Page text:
Neil Ganic joined the Chef Freakout Hall of Fame in 2009 when he stormed out of the kitchen of his Carroll Gardens restaurant, Le Petit Crevette, brandishing a live lobster at one of his guests after the diner sent back the cioppino twice. This legendary story lives on in the name of Ganic’s new wine bar, Flying Lobster.
Flying Lobster is located in the old Coffee Den space next to Le Petit Crevette. The lobster-red walls, ceiling and banquettes, along with nautical tchotchkes and a large painting of a mermaid, contribute to a vibe that’s part bordello, part seaside lounge.
Although the menu states that Flying Lobster is “a wine bar devoted to giving you the best selections of wine, beer and small plates,” there was no food on offer when I visited. Nervously, the barman explained that cheese and cured meats would be available soon, and then rushed through the bar’s mission statement, before describing every off-menu pour available that evening. While Mr. Bartender paused to catch his breath, my friend interjected and ordered the two glasses (2009 Decenio Rioja Joven $10 and the 2006 Campo Viejo Rioja Reserve $11) we had decided on seven minutes prior, only to learn the Campo Viejo was unavailable. We ended up with two glasses of the Decenio Rioja after tasting a few replacement reds that didn’t satisfy.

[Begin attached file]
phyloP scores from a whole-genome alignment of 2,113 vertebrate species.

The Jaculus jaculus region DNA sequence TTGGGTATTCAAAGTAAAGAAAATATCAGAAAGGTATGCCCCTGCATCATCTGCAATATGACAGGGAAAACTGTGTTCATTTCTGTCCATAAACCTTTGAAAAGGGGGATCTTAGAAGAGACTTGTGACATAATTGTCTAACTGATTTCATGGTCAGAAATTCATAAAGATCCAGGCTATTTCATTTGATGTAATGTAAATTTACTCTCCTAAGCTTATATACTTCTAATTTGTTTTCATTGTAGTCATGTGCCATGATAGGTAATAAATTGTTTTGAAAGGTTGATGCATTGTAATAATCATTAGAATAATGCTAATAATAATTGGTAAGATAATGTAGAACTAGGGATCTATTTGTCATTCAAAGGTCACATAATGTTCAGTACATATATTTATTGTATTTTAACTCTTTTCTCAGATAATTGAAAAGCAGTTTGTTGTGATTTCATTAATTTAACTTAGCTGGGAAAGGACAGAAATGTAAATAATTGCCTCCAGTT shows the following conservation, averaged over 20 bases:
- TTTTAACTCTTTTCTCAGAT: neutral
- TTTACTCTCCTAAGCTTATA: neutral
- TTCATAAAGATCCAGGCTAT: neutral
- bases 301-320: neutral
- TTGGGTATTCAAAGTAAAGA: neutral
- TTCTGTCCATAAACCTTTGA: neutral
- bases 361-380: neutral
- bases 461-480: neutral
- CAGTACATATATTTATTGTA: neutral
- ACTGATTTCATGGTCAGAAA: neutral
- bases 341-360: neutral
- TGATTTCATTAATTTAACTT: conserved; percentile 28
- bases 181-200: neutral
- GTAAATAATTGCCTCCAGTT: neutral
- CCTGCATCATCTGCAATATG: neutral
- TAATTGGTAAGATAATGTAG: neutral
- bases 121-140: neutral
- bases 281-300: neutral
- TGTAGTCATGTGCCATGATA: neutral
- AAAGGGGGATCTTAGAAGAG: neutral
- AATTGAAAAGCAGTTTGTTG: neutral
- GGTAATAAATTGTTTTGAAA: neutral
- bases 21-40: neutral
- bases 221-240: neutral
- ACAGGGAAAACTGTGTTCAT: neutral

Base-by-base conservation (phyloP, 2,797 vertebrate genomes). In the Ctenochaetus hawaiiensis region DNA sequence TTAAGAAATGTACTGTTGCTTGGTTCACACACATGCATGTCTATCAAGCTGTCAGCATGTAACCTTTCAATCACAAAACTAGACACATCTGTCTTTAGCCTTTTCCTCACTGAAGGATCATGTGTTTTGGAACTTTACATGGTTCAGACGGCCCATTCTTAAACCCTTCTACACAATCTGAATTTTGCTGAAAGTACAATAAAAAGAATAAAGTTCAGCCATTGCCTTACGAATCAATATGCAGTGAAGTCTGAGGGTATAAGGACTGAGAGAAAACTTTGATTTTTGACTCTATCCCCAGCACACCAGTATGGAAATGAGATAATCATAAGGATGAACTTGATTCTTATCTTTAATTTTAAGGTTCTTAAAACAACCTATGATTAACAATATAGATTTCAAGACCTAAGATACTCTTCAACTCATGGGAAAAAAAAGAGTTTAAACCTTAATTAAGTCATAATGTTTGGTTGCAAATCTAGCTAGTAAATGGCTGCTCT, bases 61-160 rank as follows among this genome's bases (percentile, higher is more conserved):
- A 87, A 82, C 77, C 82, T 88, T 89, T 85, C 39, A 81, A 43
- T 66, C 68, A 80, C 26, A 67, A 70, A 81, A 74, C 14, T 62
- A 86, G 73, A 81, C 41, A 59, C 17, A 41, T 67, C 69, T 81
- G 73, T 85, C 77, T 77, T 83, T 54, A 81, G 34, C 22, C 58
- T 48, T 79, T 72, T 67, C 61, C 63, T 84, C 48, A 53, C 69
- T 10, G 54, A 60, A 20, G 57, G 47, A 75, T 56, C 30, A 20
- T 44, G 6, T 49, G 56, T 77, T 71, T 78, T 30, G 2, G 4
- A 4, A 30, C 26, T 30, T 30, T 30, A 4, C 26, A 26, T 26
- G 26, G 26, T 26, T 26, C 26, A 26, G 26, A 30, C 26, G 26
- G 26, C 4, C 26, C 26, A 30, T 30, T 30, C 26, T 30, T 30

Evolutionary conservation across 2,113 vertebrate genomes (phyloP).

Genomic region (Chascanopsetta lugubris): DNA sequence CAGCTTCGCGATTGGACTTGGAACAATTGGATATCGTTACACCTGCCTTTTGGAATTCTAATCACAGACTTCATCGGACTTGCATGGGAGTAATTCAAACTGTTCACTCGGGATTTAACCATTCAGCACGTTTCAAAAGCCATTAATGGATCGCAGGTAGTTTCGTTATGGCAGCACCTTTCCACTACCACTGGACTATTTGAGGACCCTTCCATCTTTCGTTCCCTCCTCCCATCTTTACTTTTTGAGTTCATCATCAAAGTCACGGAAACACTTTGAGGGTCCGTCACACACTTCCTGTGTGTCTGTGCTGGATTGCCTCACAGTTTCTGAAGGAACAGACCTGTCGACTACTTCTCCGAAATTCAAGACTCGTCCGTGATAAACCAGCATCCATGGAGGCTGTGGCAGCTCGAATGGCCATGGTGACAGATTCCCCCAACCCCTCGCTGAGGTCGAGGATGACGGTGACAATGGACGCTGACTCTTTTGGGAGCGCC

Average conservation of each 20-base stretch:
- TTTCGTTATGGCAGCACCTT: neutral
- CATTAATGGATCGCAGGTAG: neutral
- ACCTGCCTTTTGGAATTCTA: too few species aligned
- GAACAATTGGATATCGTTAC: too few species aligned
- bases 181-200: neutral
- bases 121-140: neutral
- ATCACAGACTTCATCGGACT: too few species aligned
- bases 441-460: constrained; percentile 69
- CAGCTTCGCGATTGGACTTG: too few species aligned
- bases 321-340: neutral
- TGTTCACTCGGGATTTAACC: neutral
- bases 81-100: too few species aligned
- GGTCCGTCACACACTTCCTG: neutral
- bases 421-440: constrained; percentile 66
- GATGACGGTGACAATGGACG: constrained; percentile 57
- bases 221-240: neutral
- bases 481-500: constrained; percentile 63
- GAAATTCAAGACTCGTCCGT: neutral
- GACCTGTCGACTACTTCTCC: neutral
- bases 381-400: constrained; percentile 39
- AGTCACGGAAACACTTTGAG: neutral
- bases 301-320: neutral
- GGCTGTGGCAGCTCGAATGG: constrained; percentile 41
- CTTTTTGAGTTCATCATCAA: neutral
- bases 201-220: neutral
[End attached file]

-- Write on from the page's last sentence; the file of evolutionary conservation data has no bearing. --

Oddly enough, with eleven reds by the glass there is very little variety on the wine list: four Riojas, three Bordeaux, two Montepulciano d’Abruzzo, one Chianti and one South African Pinot Noir. We are fortunate to be living in a city filled with places pushing the limits of viticulture! Why not create a wine bar that challenges the guest to drink beyond a 2009 Main Street Sauvignon Blanc? At half the size, the white list is more restrained and diverse, with one organic option, the 2009 Carpineti Capolemole ($10). Beer is an afterthought: Brooklyn Lager, Red Stripe, Pilsner Urquell—all bottles, all $6.
As we were packing up, Ernie the accordionist sauntered in (the Flying Lobster occasionally offers live music). Never one to pass up a squeezebox session, I insisted we stay for one song. Ernie solicited requests and when my friend shouted for a Blossom Dearie tune, Ernie searched the red tin ceiling for an answer. After an a-ha moment, he broke into a rendition of “Me and Bobbie McGee” and we hit the road, happy to have escaped unscathed (by crustaceans anyway).